Not All Doctors Are Italian, but All Italians Are Doctors

I just came back from a recent trip in Europe. I have spent two weeks in the Netherlands amongst friends and a little more than a week in Italy with my family. Coming from the warmth of the tropics it was to be expected that I would catch a cold once I set foot in a temperate climate in full winter mode. What I did not expect was that I would be sick for the entire time.

First I had a sore throat and a small fever. Than came the hopeless cough, especially at night. Finally, a cold that made me ‘tasteproof’, right when I needed my taste the most (i.e. in Italy if any of you were wondering). Although I admit I take pleasure in talking about my sickness, I suspect you might find it more interesting to know how I came to the conclusion that all Italians are doctors.

First of all, you should know that the Italian peninsula is afflicted by diseases and aches that are national in nature. In fact, they have never been reported outside Italian borders. People of other nationalities living steadily in Italy might suffer of these diseases, but once the Alps are crossed only Italian emigrants can still catch them. For this reason Dany Mitzman, a freelancer journalist living in Bologna and working for the BBC, wrote an extremely enlightening article on “how to avoid getting ‘hit by the air’ in Italy”. Yes, if you were thinking of going to Italy and simply enjoy its mild and cuddling weather, think twice. The wind in Italy is famously known to hit people in the most random situations and make them sick. The so-called colpo d’aria (hit of air) is a very painful reality responsible of bothering the health of many Italians every year. If you are not properly covering  your neck, if you walk from a warm environment into a cold one, or if you sweat you are most likely to be hit by the air and develop, by consequence, a cold, a cough, a sore throat, a fever, a stiff neck or a combination of these. Italians mothers know best. That is why they relentlessly remind their children to cover themselves, to pay attention when going outside and most of all to not sweat while playing (!?)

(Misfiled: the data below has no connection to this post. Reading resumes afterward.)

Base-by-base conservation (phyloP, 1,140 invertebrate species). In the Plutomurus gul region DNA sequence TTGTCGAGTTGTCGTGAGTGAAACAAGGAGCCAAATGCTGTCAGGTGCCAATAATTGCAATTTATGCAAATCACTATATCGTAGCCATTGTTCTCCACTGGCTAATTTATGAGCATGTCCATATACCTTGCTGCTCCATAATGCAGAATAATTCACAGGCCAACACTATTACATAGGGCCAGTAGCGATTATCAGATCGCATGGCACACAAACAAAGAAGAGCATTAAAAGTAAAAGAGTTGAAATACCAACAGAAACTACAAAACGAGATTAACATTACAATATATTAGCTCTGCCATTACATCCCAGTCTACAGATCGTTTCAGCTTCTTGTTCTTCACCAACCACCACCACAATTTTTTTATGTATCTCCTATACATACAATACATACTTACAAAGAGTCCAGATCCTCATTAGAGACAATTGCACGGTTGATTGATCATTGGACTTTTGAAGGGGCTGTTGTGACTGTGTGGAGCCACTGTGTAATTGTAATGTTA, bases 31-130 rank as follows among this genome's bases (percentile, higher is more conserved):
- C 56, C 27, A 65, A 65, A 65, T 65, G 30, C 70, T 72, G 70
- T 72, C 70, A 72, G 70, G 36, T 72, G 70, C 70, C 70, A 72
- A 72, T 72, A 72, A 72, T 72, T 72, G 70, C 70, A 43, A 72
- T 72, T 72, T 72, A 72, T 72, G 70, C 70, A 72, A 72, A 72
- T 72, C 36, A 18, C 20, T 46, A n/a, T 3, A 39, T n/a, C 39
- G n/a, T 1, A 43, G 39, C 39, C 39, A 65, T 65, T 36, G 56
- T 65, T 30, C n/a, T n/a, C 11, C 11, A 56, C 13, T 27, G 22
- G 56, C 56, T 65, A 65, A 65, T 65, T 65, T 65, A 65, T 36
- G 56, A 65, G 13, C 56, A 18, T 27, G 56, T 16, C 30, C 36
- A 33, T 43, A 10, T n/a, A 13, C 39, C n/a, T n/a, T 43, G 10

I got sick in the Netherlands. The name or the cause of my illness was quite irrelevant for my friends there, but they all advise me to rest and take a few paracetamol. I was still sick when I arrived in Italy. Here, however, everyone seemed to have a very strong opinion about what I had and how to treat it. There was no doubt that I had been hit by the air. My mother was certain. Friends and relatives agreed. It was obvious. It was a unanimous diagnosis. But not all of them agreed on the cure. And here the crucial argument for my theory unfolds.

My sister-in-law prescribed aerosol with cortisone combined with a syrup. My father though that injections might be required. My mother told to me that the colpo d’aria made me develop a bronchitis and that I must have gone to a doctor. But don’t be foolish! I shouldn’t have gone to a doctor for his/her opinion. I should have gone to a doctor to get a prescription for an antibiotic. My mother had raised three children and specialized in colpi d’aria and cervicale (see the article by Mitzman for the latter) so she had already figured it all out. Finally, my grandmother agreed with her. With great disappointment of all – and unlimited reminders of my mother diagnosis at my every cough – I settled for a common syrup by the pharmacy. Did it help? I guess. A little. Would have any of the above mentioned treatments worked better? I will never know. What however became painfully clear is that the eight years I spent in the Netherlands have stripped me of my Italian medical degree.

Now I’m back to Sint Maarten and I’m feeling much better. I no longer fear to be hit by the air, but as an Italian myself – doctor or not – I know I should never let my guard down.


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